Goldman Sachs (GS) took the stand last week as the government’s financial crisis investigation committee grilled the company over its role in the Great Recession.
A host of questions were asked about the SEC civil charges against the firm, and some of Goldman’s employees came out looking better than others.
But may of the inquisitors also did well for themselves, as others looked lost in a sea of derivatives they failed to comprehend and had no desire to understand.
As the scandal's key name, Fabrice Tourre is the target of the bulk of the SEC's charges.
Tourre's testimony during last week's hearing shifted between a tight and scripted speech and an unclear and damning defence.
Tourre at different times said ABACUS was selected by Paulson and ACA and 'selected by ACA with recommendations from Paulson and Goldman.'
He also played dumb too often, not knowing what terms 'thin files' or 'barbelling' are.
The newest e-mails released by the Senate and Goldman before the hearing show that 'The Fabulous Fab' is actually a warm-hearted sucker for love. The new emails offer context that legally, should help his case. Later when he's trying to get another job though, the poor judgment on display in his emails can only hurt.
Of the four men in the first panel, Josh Birnbaum speech was the least scripted. He was also able to complete more than one sentence in a few answers, something only Blankfein and he seemed able to accomplish.
When asked whether or not Goldman's pay practices incentivized ethical behaviour, he said:
'The way people are paid there has a lot to do with performance of a qualitative manner. I can assure you that you could have tremendous financial performance and that if you were not ethical, you would not be promoted and you would probably be fired.'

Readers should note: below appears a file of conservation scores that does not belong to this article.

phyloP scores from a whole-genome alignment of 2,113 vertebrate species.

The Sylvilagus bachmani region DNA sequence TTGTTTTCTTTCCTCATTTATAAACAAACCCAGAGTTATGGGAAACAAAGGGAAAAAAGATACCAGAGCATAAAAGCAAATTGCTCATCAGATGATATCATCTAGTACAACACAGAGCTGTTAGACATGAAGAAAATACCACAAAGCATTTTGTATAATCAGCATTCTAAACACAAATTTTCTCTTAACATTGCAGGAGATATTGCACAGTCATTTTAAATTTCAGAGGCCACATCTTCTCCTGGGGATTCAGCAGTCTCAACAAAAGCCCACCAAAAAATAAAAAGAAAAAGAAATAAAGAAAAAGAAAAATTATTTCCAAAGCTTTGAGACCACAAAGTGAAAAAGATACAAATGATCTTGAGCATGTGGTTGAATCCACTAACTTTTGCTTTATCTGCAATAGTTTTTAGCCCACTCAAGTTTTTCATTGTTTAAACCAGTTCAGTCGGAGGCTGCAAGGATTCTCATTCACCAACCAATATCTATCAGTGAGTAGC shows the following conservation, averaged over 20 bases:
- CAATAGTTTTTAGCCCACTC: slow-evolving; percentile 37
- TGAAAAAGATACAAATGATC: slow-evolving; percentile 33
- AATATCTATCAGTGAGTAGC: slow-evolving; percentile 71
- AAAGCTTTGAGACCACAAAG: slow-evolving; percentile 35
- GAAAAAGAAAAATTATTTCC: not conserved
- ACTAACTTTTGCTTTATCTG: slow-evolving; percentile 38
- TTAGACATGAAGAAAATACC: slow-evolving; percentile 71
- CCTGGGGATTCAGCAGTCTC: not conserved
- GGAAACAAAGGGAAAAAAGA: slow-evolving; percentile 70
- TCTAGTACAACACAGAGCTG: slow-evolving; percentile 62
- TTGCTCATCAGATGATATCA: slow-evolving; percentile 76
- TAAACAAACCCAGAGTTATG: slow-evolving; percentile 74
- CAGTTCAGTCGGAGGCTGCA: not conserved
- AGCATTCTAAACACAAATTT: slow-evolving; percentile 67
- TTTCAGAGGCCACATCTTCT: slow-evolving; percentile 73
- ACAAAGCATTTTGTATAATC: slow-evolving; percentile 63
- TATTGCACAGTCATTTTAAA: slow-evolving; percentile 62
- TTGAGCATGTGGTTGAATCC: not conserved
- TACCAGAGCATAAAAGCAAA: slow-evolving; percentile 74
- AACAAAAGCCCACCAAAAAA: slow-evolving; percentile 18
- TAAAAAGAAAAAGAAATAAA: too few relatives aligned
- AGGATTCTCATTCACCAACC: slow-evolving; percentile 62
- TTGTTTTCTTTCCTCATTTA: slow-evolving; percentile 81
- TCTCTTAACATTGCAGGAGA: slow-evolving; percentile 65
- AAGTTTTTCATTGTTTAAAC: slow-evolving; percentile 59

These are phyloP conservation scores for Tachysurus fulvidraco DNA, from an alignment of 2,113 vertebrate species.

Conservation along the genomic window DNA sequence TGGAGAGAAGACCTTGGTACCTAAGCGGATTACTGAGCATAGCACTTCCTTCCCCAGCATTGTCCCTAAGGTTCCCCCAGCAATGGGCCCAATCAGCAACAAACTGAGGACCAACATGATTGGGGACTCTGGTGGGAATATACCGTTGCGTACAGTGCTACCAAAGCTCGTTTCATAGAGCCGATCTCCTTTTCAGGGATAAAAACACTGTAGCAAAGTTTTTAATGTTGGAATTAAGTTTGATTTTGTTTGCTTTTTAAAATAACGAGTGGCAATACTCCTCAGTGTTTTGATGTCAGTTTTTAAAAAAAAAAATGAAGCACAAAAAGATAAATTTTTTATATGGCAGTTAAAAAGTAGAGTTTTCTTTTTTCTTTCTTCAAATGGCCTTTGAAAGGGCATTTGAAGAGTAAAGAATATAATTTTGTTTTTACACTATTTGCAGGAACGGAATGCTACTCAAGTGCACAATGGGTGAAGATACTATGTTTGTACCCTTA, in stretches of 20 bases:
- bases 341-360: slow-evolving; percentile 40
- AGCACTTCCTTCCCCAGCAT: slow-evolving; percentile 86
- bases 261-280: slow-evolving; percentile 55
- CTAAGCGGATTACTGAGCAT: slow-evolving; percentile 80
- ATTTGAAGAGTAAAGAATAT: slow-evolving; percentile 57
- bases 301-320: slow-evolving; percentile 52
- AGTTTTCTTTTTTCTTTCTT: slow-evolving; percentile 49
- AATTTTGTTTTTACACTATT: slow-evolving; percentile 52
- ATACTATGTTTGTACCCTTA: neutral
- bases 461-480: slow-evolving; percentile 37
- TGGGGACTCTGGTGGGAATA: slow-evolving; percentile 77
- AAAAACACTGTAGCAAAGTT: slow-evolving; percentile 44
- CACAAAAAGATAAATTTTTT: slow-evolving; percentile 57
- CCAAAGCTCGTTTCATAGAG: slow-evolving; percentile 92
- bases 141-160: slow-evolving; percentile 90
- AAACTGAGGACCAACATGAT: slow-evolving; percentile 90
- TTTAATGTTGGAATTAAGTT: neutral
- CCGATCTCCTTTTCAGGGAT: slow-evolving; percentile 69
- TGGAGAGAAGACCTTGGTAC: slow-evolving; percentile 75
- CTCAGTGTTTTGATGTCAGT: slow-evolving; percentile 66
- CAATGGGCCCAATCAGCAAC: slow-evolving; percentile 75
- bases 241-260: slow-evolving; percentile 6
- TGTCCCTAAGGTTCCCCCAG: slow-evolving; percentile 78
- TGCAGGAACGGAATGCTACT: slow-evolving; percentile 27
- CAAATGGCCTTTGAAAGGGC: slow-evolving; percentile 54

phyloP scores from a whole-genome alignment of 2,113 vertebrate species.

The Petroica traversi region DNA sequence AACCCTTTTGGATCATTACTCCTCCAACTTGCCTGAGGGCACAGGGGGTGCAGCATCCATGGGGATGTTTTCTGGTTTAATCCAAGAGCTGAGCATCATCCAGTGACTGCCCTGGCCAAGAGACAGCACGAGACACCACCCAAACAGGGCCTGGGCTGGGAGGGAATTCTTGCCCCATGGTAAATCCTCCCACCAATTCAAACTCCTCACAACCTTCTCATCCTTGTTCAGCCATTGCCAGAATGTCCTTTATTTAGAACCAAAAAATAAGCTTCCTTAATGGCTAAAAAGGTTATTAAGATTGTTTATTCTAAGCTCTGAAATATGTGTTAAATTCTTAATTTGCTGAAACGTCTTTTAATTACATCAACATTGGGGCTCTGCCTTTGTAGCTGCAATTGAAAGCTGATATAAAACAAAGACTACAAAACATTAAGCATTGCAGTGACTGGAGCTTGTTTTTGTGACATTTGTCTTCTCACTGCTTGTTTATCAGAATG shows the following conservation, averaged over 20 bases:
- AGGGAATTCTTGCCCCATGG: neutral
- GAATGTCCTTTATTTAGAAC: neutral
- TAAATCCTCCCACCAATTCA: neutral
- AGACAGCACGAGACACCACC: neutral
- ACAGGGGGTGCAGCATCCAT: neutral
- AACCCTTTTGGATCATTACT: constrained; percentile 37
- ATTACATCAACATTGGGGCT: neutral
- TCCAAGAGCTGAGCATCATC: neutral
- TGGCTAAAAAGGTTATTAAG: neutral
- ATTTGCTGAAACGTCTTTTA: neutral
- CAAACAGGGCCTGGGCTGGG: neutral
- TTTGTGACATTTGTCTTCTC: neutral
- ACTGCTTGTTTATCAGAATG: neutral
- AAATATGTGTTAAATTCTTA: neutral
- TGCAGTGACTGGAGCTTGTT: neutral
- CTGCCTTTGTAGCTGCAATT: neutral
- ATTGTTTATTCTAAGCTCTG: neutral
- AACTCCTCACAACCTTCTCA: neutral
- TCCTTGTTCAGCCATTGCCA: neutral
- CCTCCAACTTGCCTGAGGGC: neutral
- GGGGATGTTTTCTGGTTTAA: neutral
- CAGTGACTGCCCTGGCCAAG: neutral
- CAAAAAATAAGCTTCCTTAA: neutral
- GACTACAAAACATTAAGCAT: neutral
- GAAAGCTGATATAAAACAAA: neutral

Score 1 for Goldman and Birnbaum.
Mr. Viniar was leaps and bounds superior to any other Goldman witness. All the time composed and competent, Viniar presented his opinions with polish and truth, something that could not be said for the day's earliest testimony.
Viniar went back repeatedly explaining why shorts where not bad, or illegal, to Senator Levin. He also clarified that Goldman Sachs would not have money from AIG, if it was not for government decision making. Finally, he knew when to apologise, noting calling a security 'shitty' via e-mail was not a wise choice, and that the role of the ratings agencies would be one worthy of investigation.
Mr. Broderick barely spoke during his testimony before the investigative committee, but when he did he looked skittish and under-confident next to his colleague Mr. Viniar. Although, any other Goldman Sachs witness would have looked that way next to the competent David Viniar.
Broderick defended Goldman's position in the subprime market, but did so quite shabbily compared to Viniar. Surely in the corporate pecking order at Goldman, Broderick slid behind Viniar, if he wasn't there already.
At times Senator Levin appeared overbearing. At times he seemed out of touch with the issues. But, throughout 10 hours of extensive questioning, he always remained focused on his goal: naming and shaming Goldman Sachs for their role in the financial crisis.